Supply and Demand Factors in Understanding the Educational Earnings Differentials: West Germany and the United States
AbstractThis paper uses data from the March Current Population Survey and German Socio-Economic Panel to investigate the role of market forces and the institutional constraints in explaining the educational earnings differentials in the United States and West Germany. We make use of simple supply and demand framework to differentiate the effects of market forces from wage-setting institutions. Results indicate that differential growth in the relative employment of skilled workers is responsible for the differences in returns to skill in both countries over the period of analysis. In particular, rising educational attainment is the major factor underlying the changes in the employment of skilled workers in each country and it is followed by institutional factors. However, in addition to the differential growth in relative demand for skilled labor, differences in wage-setting institutions explain most of the cross-country differences in skill premia. We also provide evidence for polarization of jobs which is a recent phenomenon in both labor markets.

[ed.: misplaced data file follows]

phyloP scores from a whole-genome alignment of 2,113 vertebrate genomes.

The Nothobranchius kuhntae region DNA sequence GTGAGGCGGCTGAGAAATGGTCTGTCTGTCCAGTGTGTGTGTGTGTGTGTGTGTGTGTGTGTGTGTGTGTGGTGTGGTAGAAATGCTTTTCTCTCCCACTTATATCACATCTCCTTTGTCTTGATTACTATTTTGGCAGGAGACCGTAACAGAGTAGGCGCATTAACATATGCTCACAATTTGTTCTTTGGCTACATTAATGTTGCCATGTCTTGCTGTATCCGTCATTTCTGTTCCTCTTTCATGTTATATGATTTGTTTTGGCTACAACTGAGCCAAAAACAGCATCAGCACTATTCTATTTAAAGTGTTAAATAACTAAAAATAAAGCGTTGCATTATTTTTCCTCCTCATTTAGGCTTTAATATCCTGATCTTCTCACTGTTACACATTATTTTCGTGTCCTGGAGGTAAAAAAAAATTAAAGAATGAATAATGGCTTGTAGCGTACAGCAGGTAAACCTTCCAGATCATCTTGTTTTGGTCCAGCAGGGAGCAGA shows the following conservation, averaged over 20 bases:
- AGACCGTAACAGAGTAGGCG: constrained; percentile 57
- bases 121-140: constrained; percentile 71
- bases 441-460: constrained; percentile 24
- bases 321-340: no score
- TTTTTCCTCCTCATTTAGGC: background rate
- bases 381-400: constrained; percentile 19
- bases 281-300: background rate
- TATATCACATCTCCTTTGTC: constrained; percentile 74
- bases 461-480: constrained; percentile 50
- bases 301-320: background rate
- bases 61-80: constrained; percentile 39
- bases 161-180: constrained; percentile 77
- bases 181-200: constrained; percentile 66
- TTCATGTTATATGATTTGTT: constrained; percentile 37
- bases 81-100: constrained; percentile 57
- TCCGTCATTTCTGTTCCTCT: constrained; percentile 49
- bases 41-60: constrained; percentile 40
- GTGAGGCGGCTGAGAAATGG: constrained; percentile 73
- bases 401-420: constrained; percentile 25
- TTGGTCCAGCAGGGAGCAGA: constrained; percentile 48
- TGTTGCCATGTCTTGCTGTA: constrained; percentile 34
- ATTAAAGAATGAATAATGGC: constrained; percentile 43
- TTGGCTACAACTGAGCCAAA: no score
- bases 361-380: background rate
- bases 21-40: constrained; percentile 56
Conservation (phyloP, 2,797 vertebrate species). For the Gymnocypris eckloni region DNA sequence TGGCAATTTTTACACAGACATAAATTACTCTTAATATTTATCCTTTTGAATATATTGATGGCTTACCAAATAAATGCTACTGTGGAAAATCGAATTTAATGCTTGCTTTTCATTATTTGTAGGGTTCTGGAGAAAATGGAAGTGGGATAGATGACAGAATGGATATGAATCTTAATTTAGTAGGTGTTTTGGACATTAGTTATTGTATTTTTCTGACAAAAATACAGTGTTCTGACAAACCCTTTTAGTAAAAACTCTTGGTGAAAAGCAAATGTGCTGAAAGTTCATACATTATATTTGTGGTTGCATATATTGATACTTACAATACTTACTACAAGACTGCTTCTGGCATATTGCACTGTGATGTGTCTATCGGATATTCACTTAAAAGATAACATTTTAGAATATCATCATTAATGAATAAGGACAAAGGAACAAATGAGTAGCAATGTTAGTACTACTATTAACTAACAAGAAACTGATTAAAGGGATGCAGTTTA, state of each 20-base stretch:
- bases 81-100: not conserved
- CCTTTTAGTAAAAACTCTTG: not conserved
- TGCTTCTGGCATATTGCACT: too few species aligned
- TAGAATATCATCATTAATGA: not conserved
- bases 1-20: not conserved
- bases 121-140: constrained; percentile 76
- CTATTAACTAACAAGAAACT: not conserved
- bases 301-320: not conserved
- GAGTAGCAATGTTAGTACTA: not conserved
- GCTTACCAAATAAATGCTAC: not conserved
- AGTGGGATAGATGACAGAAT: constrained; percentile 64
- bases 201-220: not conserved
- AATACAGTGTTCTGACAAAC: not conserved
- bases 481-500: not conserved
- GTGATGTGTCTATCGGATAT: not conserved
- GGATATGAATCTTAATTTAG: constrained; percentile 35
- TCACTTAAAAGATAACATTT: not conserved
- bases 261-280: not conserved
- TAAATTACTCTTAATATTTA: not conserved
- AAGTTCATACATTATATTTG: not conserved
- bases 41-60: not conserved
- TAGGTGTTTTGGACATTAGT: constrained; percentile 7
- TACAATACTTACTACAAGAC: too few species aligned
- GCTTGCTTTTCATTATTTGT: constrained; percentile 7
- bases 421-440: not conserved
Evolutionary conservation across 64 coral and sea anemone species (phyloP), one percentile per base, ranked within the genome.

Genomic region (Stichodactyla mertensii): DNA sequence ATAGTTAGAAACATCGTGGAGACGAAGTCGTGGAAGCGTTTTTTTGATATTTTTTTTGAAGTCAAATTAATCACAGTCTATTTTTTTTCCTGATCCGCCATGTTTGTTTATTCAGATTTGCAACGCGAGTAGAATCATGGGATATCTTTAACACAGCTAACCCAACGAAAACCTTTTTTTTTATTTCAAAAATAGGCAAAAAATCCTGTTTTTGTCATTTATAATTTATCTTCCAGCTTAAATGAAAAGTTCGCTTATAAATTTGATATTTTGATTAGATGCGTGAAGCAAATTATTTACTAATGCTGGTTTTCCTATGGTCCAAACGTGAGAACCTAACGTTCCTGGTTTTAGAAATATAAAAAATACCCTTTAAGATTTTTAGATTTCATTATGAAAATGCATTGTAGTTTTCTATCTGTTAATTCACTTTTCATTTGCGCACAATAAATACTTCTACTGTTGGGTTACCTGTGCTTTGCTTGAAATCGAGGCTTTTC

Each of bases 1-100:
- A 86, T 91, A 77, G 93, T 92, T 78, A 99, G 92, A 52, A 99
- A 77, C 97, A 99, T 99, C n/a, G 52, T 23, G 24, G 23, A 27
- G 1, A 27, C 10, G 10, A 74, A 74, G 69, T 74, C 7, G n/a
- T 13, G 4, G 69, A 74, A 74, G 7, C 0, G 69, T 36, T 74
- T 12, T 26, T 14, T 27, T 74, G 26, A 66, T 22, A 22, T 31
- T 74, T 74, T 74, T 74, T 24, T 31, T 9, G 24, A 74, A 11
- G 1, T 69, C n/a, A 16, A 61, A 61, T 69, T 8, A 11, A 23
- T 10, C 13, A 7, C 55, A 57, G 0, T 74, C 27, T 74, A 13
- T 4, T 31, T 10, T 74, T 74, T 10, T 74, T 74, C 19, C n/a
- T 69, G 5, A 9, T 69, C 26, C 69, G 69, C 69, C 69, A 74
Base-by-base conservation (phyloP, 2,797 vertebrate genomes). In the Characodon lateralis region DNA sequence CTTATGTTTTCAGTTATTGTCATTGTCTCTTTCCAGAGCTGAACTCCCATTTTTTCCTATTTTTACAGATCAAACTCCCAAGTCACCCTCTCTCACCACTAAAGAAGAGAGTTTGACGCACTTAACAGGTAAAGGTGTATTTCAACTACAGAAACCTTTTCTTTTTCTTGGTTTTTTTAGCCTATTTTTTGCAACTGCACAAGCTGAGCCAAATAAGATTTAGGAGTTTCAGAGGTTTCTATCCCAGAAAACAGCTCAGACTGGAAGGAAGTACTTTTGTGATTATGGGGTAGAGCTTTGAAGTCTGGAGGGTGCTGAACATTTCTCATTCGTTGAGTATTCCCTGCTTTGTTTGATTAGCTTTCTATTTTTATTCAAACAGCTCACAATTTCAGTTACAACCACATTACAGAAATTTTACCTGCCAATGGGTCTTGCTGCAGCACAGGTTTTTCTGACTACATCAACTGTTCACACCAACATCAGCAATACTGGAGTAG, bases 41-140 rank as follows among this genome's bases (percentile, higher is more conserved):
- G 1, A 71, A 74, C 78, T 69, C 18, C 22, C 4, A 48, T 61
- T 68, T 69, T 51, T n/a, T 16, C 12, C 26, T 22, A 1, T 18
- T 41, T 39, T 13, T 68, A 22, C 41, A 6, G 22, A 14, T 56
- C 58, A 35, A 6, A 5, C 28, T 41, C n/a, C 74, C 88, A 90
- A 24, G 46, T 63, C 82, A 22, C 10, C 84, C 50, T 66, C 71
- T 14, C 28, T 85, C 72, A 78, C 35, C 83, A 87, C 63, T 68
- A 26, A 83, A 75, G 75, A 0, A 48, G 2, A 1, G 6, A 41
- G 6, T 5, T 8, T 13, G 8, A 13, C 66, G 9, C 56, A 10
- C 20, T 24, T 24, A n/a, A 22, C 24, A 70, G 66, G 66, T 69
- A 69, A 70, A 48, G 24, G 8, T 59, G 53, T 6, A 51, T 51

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Bibliographic InfoArticle provided by Cattaneo University (LIUC) in its journal The European Journal of Comparative Economics.
Volume (Year): 8 (2011)
Issue (Month): 2 (December)
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Earnings differentials; relative demand and supply of skills; skill premium; polarization.;
Find related papers by JEL classification:
- J24 - Labor and Demographic Economics - - Demand and Supply of Labor - - - Human Capital; Skills; Occupational Choice; Labor Productivity
- J30 - Labor and Demographic Economics - - Wages, Compensation, and Labor Costs - - - General
- J31 - Labor and Demographic Economics - - Wages, Compensation, and Labor Costs - - - Wage Level and Structure; Wage Differentials
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